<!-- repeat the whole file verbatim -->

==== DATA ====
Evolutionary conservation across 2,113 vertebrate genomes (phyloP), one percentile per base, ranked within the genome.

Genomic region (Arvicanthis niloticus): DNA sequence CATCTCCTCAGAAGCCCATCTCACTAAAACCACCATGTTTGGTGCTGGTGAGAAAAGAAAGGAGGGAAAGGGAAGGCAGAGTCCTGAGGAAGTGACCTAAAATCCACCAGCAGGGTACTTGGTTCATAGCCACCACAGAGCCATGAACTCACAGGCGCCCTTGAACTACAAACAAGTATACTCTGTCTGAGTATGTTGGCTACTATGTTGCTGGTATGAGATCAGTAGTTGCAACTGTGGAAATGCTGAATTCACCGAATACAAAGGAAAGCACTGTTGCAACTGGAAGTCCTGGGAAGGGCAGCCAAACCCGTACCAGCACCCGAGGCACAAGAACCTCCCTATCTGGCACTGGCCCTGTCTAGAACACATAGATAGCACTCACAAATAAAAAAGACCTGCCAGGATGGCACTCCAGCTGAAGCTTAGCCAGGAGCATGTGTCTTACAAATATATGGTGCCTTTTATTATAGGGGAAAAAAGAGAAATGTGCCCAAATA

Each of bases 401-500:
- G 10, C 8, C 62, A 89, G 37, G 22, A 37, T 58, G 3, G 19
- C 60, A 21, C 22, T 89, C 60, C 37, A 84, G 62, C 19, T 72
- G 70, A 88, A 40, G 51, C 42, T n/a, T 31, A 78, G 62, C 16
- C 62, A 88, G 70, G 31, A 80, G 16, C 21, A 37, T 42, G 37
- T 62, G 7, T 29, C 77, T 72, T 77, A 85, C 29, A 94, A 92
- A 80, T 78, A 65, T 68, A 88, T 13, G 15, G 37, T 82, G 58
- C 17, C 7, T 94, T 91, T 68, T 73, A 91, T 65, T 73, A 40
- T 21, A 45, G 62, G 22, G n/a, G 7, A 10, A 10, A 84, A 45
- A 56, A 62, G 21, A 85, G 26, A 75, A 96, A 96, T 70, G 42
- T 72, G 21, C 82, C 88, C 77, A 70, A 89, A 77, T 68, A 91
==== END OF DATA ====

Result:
Evolutionary conservation across 2,113 vertebrate genomes (phyloP), one percentile per base, ranked within the genome.

Genomic region (Arvicanthis niloticus): DNA sequence CATCTCCTCAGAAGCCCATCTCACTAAAACCACCATGTTTGGTGCTGGTGAGAAAAGAAAGGAGGGAAAGGGAAGGCAGAGTCCTGAGGAAGTGACCTAAAATCCACCAGCAGGGTACTTGGTTCATAGCCACCACAGAGCCATGAACTCACAGGCGCCCTTGAACTACAAACAAGTATACTCTGTCTGAGTATGTTGGCTACTATGTTGCTGGTATGAGATCAGTAGTTGCAACTGTGGAAATGCTGAATTCACCGAATACAAAGGAAAGCACTGTTGCAACTGGAAGTCCTGGGAAGGGCAGCCAAACCCGTACCAGCACCCGAGGCACAAGAACCTCCCTATCTGGCACTGGCCCTGTCTAGAACACATAGATAGCACTCACAAATAAAAAAGACCTGCCAGGATGGCACTCCAGCTGAAGCTTAGCCAGGAGCATGTGTCTTACAAATATATGGTGCCTTTTATTATAGGGGAAAAAAGAGAAATGTGCCCAAATA

Each of bases 401-500:
- G 10, C 8, C 62, A 89, G 37, G 22, A 37, T 58, G 3, G 19
- C 60, A 21, C 22, T 89, C 60, C 37, A 84, G 62, C 19, T 72
- G 70, A 88, A 40, G 51, C 42, T n/a, T 31, A 78, G 62, C 16
- C 62, A 88, G 70, G 31, A 80, G 16, C 21, A 37, T 42, G 37
- T 62, G 7, T 29, C 77, T 72, T 77, A 85, C 29, A 94, A 92
- A 80, T 78, A 65, T 68, A 88, T 13, G 15, G 37, T 82, G 58
- C 17, C 7, T 94, T 91, T 68, T 73, A 91, T 65, T 73, A 40
- T 21, A 45, G 62, G 22, G n/a, G 7, A 10, A 10, A 84, A 45
- A 56, A 62, G 21, A 85, G 26, A 75, A 96, A 96, T 70, G 42
- T 72, G 21, C 82, C 88, C 77, A 70, A 89, A 77, T 68, A 91